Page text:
All gardeners know how important good soil is in growing a healthy garden. But when the soil isn’t up to par, what can we do to bring it back to life? Soil regeneration is an investment into your garden, turning it into a better place for you, your plants, and wildlife. Here’s how to do it!
Soil seems like the most natural space to start when it comes to creating a regenerative garden. Every time someone tells me a problem about their space, I always say to have a look at the soil first. It’s where I first began my journey as a gardener.
At my first house, my backyard was so barren, grass didn’t even want to grow. In my next house, the soil was full of construction waste I had to dig out. In both cases, I knew the soil needed my help.
You can buy the most expensive, high-quality plants and fertilize them plenty, but if the soil isn’t good, they won’t stand a chance. But if you have “bad” soil, not all is lost. By feeding the soil and helping it develop, over time your plants will naturally thrive with minimal effort on your part.
Hard work now, little work later!
This post will cover…
- The Art of Soil
- Using Compost for Soil Regeneration
- Listening to Your Local Ecosystem
- Returning the Favor
- A Final Word on Soil Regeneration
- Frequently Asked Questions About Soil Regeneration
- More Posts to Read
The Art of Soil
There is a whole world under our feet. Just like swimming in the ocean, there is so much beneath us that we do not understand. Some things we treasure when we lift a rock and see the little bugs squirm and others are so teeny that even a microscope can barely see.
Most of the soil world we will never understand. Soil itself is an ancient system that outsmarts even the most up-to-date technology. Soil is the director of the movie, telling plants where to grow and where they belong based on what the conditions are.
As leaves fall from plants, they become a top layer of compost which breaks down and feeds the plants with shallow roots. When these plants age, they grow deeper roots that mine nutrients back up to the surface level for all of us to enjoy. Once they age, they too will fall and get broken down by microorganisms, leaving behind a trail of minerals and nutrients, forever repeating the cycle.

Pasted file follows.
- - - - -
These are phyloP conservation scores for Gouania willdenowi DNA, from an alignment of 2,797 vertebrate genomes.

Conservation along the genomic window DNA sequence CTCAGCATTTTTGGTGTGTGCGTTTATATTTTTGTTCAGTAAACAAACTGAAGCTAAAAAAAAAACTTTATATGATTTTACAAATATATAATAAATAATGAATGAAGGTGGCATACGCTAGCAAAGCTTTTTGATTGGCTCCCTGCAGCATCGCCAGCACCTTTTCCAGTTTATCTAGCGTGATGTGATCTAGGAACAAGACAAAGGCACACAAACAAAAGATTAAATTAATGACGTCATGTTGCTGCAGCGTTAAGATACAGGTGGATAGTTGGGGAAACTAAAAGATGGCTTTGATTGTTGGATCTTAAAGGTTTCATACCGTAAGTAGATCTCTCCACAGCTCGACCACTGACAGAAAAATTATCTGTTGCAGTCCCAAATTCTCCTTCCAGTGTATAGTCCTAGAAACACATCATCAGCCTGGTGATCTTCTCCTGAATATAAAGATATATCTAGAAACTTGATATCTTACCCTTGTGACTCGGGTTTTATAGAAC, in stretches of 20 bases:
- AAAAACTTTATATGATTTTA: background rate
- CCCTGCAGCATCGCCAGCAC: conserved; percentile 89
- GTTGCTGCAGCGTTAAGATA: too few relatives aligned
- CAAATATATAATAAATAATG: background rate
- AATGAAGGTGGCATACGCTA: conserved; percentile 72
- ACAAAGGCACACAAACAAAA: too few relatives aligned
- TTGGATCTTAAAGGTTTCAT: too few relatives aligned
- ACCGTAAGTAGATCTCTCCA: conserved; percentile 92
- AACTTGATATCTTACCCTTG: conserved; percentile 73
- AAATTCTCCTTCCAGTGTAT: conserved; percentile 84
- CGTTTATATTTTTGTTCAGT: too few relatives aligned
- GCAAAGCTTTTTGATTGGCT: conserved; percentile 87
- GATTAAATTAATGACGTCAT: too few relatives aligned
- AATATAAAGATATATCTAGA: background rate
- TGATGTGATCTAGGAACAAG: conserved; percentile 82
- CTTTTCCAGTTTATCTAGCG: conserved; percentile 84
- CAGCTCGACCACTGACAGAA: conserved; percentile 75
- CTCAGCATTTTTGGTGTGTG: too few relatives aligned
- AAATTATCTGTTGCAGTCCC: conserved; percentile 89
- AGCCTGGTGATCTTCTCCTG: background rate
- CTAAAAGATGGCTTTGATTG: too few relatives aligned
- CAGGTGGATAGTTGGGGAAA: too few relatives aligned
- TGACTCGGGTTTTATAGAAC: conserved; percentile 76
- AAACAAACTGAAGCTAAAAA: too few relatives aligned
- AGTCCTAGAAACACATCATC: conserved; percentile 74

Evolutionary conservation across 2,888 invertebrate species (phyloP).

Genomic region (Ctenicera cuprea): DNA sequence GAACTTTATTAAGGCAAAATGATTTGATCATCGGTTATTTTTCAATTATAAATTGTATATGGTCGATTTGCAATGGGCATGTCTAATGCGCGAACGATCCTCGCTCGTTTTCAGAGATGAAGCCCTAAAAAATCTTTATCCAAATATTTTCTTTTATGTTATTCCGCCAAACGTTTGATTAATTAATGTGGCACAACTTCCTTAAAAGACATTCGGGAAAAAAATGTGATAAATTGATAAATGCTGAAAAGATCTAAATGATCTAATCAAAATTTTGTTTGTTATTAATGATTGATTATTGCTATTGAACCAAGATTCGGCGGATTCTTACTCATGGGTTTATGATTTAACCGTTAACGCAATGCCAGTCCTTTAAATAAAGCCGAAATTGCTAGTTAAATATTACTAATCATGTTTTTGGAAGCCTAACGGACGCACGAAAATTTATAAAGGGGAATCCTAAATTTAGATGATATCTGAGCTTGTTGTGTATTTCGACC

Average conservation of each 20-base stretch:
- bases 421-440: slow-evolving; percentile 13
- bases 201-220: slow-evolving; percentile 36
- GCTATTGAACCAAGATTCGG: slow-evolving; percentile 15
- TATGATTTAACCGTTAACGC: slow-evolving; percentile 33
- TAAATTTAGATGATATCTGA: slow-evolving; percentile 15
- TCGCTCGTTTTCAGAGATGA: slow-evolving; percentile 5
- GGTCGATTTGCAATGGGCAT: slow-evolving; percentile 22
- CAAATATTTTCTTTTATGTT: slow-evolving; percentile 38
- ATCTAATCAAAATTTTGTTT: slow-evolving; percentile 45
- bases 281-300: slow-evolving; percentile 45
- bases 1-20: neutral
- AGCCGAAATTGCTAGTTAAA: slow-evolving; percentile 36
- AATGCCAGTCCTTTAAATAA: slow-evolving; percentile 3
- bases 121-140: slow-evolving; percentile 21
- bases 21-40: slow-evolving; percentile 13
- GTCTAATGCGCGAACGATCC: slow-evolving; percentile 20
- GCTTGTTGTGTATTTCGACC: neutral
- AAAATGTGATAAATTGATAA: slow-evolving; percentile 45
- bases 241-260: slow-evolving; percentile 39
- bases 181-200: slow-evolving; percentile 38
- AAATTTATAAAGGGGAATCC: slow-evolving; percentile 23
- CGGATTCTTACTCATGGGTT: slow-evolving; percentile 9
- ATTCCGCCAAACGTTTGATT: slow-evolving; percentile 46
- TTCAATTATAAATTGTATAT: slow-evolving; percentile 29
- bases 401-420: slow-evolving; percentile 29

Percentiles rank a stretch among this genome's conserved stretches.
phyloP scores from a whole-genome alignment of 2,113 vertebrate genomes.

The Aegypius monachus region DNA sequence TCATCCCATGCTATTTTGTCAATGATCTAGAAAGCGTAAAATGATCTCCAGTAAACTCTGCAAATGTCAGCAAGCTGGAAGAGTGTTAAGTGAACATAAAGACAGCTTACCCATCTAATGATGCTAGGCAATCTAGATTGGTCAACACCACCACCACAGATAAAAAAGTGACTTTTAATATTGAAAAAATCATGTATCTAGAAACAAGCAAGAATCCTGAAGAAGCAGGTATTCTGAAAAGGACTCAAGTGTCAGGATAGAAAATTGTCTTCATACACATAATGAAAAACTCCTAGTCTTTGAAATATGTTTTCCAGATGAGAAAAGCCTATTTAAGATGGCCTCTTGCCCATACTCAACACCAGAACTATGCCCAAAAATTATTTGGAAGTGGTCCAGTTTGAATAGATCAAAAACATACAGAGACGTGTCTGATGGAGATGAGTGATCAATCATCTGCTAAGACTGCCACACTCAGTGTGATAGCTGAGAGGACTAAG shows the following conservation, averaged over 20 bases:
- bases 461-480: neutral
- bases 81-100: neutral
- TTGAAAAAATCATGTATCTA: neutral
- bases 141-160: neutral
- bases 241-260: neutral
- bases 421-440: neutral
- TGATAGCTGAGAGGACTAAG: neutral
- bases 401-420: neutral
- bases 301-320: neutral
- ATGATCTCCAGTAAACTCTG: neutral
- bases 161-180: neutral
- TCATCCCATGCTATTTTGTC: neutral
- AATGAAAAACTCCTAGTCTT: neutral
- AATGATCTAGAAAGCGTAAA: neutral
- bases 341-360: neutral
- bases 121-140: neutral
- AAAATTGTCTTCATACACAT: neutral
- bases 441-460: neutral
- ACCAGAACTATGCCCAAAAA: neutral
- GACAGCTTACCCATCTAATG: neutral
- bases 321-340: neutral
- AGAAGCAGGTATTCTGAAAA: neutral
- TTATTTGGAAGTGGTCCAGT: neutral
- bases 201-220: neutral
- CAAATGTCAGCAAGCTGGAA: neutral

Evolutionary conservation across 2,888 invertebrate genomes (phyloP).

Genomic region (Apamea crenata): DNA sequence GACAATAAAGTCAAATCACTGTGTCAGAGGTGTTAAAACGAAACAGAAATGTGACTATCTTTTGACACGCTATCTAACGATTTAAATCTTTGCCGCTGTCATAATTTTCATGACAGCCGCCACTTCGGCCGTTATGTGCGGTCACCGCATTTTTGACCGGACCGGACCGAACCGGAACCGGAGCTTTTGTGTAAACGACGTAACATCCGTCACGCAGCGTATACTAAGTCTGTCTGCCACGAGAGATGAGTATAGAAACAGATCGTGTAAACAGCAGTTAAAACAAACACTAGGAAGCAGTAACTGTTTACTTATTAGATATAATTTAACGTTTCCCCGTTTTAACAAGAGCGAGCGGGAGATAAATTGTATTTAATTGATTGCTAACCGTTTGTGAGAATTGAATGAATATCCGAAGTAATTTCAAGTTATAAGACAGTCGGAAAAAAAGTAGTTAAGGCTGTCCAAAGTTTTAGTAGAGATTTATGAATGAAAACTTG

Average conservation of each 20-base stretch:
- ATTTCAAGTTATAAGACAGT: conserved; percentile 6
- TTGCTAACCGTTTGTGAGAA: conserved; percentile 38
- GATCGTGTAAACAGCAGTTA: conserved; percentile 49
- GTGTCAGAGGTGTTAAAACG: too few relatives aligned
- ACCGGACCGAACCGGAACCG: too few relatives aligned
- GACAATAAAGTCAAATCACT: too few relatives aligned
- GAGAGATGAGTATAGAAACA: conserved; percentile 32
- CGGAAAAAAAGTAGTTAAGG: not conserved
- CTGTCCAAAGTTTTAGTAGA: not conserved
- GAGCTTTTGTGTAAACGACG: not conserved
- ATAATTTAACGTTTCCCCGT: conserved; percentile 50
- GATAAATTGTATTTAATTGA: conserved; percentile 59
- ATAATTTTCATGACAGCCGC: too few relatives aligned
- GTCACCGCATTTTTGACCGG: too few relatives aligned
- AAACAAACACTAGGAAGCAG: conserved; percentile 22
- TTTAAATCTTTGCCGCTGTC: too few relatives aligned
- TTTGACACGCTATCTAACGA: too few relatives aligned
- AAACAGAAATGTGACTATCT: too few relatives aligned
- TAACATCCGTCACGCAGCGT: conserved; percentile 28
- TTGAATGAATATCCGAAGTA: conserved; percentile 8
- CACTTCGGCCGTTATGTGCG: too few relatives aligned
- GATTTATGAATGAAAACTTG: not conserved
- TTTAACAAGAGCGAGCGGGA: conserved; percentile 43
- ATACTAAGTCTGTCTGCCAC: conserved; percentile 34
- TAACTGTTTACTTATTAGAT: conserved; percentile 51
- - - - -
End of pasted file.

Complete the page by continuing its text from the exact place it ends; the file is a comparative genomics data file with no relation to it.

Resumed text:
Soil knows what’s it’s doing. It’s impossible to have too many nutrients as the plant will only take what it needs. And if it doesn’t get enough, it dies and lets another plant that will survive in those conditions take root.
The more we try to control the art of the soil, the more we interfere with a long-standing process that works just fine on its own.
But what we can do, is help to rebuild this soil community slowly by providing organic material. Then, we let the magic do its thing.
Using Compost for Soil Regeneration
The number one way to improve soil is with compost. In my first home (the one with the barren wasteland), nothing was living in the soil. And I mean nothing. In this case, I broke up the soil a little bit and added compost to it.
A lot of compost.
All the time.
BUT if the soil is already alive, every time you break it up, you’re disturbing the community beneath it. Everything from the fungal layer to the micellular threads will have to start from scratch. Regenerative gardeners do very little to disrupt working soil to be healthy.
You don’t want to disturb the wildlife, whether it’s microorganisms or a nesting bee. Since we know so little about what’s below us, we want to leave them alone to do their job.
Alive soil will host weeds and grass. While it may not be ideal yet for other plants, it’s still a working community. These wild plants and weeds are actually working to improve the soil.
In this case, you want to add layers of compost on top. Over time, the soil structure will improve.
While it’s great to know what type of soil you have by employing soil testing, you can always add organic matter to it. Ideally, you make your own compost. Hyperlocal compost made from decomposing plant material from our own land means the microorganisms in your garden are already able to use it. The more local, the better.
Listening to Your Local Ecosystem
Oftentimes, people ask me for advice on best practices for their garden. It’s a difficult question for me to answer as one microclimate can be incredibly different than one even 30 minutes away. So, my answer is to look around you. What mother nature is doing, you should be doing.